Hi, Bryan Here….

Welcome back to Middle Earth.  Peter Jackson‘s version of J.R.R. Tolkien‘s ‘The Hobbit: An Unexpected Journey‘, which covers the first six chapters of the 19 chapter book, is very faithful to the original material. Jackson has gone back to the world that made him a household name and literally translated verbatim from page to screen, which is sure to blow the minds of fans of the book. However, at its almost 3 hour run-time, ‘The Hobbit‘ feels sluggish and never seems to pick up any sort of pace.  That being said, i have no doubt this movie will make hundreds of millions of dollars before the year is over.

The movie doesn’t really get going until an hour or so into the film, and even then it struggles to engage in any character development or emotion, and the action scenes are too far apart and less than thrilling, compared to the ‘Lord of the Rings‘ trilogy.  I did hear the Peter Jackson plans on releasing an extended cut of this film, and I can’t imagine how much duller this film can be with those scenes in.  Hopefully, there will be a director’s cut that is a condensed version of the film, that way, things can run smoother.

The Hobbit: An Unexpected Journey‘ has been plagued with problems for the past several years.  Jackson has wanted to make ‘The Hobbit‘ since the mid-90s, but due to problems dealing with the rights to the books, studio execs, and movie companies going forward with the project then ultimately passing on it, ‘The Hobbit‘ never seemed to see the light of day.  Then there was the news that Guillermo Del Toro was going to take the director’s seat on ‘The Hobbit‘ , but due to creative differences, Guillermo left the production, but still has a co-screenplay credit.  Add to that, the production crew of New Zealand holding out for more money to make ‘The Hobbit‘ thus forcing Jackson to move the project elsewhere, but never did.  Then, Jackson signed back on to return to direct and make a two part film out of the book.  However, due to all of these epic franchise films splitting the final film into two parts in hopes of more money, Jackson and the studio have decided to make three films out of ‘The Hobbit‘.

And now, since every major epic motion picture has to have no a different technological advance to make more money, Jackson decided to make the film in 3D as well as 48 frames per second.  The normal is 24 frames per second. This means everything is very crisp and clear and does not have that filmic look, rather it has a live day time soap opera look.  Now my television at home has this option and I’m used to it and enjoy it. I did enjoy watching ‘The Hobbit in 48 fps as well.  I’d imagine some of you won’t.  Now don’t get me wrong, I love movies with a filmic look and would love to see ‘The Hobbit‘ that way as well, but i don’t have a problem with the ultra HD quality of the picture.  Overall, if you are a fan of that ultra crisp and clear ‘made for daytime soap opera’ picture, you will like this image that is presented on the big screen. If you don’t, you won’t.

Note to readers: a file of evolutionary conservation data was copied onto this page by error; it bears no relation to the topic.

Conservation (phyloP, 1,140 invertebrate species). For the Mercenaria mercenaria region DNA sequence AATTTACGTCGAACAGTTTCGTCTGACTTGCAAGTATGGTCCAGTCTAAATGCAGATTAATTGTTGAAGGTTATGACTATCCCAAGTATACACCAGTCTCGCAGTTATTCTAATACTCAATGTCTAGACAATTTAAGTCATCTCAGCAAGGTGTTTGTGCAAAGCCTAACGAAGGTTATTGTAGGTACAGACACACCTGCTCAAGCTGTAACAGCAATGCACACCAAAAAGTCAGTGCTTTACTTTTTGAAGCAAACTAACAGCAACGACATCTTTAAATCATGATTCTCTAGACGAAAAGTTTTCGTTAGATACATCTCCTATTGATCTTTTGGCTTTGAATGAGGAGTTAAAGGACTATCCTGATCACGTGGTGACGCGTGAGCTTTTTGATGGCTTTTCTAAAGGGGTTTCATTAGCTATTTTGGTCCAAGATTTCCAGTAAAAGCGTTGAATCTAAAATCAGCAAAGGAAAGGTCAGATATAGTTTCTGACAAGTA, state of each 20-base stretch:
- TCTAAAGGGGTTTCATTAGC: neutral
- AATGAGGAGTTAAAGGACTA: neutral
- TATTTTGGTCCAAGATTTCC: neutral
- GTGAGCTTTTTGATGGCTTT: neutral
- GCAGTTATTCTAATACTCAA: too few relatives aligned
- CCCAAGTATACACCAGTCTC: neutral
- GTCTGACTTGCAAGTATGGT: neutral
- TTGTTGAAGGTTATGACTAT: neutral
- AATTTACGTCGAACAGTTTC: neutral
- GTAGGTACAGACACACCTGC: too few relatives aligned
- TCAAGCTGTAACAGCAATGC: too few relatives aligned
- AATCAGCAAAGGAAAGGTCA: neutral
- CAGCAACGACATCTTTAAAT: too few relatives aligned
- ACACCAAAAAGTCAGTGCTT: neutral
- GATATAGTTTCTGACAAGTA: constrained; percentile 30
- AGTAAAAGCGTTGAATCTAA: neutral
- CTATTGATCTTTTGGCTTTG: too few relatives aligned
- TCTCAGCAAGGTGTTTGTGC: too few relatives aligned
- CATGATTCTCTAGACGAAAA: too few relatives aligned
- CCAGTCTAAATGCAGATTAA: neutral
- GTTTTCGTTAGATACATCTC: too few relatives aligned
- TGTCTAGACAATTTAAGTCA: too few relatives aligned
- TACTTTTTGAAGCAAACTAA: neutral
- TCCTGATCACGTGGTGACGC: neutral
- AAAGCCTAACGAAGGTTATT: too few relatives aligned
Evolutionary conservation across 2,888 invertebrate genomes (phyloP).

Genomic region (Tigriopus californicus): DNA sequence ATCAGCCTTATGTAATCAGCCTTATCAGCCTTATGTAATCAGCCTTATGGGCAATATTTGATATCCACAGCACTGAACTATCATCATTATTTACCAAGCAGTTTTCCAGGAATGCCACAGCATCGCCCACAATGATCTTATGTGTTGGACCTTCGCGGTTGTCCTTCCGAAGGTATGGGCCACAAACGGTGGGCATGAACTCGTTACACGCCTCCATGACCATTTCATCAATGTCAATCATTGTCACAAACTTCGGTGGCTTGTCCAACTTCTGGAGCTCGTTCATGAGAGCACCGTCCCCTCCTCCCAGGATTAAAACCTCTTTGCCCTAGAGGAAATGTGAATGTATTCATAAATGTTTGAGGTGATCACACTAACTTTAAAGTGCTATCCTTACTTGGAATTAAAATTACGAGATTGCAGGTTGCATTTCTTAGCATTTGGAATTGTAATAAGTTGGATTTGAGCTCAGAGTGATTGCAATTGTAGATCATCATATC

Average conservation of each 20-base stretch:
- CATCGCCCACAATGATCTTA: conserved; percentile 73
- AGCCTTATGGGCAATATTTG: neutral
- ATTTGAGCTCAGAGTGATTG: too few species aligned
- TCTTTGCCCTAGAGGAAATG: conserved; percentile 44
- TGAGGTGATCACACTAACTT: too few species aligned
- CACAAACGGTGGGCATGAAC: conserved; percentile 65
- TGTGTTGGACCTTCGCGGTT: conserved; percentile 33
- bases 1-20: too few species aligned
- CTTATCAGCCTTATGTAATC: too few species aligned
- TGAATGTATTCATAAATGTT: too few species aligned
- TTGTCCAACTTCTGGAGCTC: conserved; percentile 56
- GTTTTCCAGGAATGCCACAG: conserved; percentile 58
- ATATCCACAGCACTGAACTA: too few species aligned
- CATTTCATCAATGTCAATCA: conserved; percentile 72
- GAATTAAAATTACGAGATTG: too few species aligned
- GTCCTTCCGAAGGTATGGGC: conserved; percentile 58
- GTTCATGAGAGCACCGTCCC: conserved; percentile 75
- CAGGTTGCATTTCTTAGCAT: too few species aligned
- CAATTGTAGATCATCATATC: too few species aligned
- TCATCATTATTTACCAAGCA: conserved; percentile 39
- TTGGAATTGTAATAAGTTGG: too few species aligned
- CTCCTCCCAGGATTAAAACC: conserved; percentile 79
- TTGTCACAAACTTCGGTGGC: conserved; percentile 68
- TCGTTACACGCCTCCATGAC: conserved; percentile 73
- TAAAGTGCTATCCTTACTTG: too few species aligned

The Hobbit‘ follows the ‘Lord of the Rings‘ cues.  Like ‘Lord of the Rings‘, we get an epic back story complete with a big battle scene, where we see the rich and prosperous dwarves in their kingdom of the Lonely Mountain, and are ultimately forced out by some terrible and ferocious creatures. Tons of dwarves die and the only survivor to the heir of the kingdom is Thorin (Richard Armitage) who swears he will take back his kingdom.

Cut to Hobbiton, just like in ‘Lord of the Rings‘ where we see a much younger Bilbo Baggins (Martin Freeman) meeting Gandalf the Grey (Ian McKellen) who asks Bilbo to go on an adventure, which as we know, Hobbits do not like adventure. Here is where we are introduced to the large fellowship of dwarves who are to go on this “adventure” to reclaim their home.  They are all told to meet at Bilbo’s home where they start their journey, which takes forever to get off the ground due to all of them having to go through their back stories, dinner, cleaning the dishes, and a few musical numbers, which play off as very silly and awkward.